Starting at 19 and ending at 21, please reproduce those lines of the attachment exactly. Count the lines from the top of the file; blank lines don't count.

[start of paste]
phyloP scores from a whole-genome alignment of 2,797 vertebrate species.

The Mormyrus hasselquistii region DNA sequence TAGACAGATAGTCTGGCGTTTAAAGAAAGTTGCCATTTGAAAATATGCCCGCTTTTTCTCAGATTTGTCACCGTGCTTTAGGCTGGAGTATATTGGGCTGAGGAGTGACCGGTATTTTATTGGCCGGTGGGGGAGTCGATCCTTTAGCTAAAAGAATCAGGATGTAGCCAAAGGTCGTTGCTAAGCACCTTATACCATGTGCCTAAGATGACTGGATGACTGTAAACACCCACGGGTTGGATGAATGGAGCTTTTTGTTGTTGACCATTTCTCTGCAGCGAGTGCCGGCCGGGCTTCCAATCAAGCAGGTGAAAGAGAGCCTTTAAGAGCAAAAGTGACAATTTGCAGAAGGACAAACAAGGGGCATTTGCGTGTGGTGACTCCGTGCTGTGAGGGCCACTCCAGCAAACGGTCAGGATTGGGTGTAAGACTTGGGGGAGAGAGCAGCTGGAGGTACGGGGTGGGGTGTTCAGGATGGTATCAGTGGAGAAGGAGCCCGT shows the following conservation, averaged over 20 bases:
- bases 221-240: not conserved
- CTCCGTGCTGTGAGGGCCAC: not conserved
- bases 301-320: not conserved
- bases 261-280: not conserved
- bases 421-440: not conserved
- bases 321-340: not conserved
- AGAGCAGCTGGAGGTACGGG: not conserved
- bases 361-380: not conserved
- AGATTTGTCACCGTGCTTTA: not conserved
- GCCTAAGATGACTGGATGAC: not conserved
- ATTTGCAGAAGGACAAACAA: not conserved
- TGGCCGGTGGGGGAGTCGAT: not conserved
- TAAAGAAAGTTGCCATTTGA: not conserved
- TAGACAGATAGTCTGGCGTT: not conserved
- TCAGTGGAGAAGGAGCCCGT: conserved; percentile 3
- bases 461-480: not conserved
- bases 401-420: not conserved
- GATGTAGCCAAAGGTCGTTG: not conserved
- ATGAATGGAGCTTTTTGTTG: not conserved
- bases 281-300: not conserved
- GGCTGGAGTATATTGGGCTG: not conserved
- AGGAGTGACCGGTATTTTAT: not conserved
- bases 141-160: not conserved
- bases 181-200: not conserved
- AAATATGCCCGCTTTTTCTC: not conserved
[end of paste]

- bases 401-420: not conserved
- GATGTAGCCAAAGGTCGTTG: not conserved
- ATGAATGGAGCTTTTTGTTG: not conserved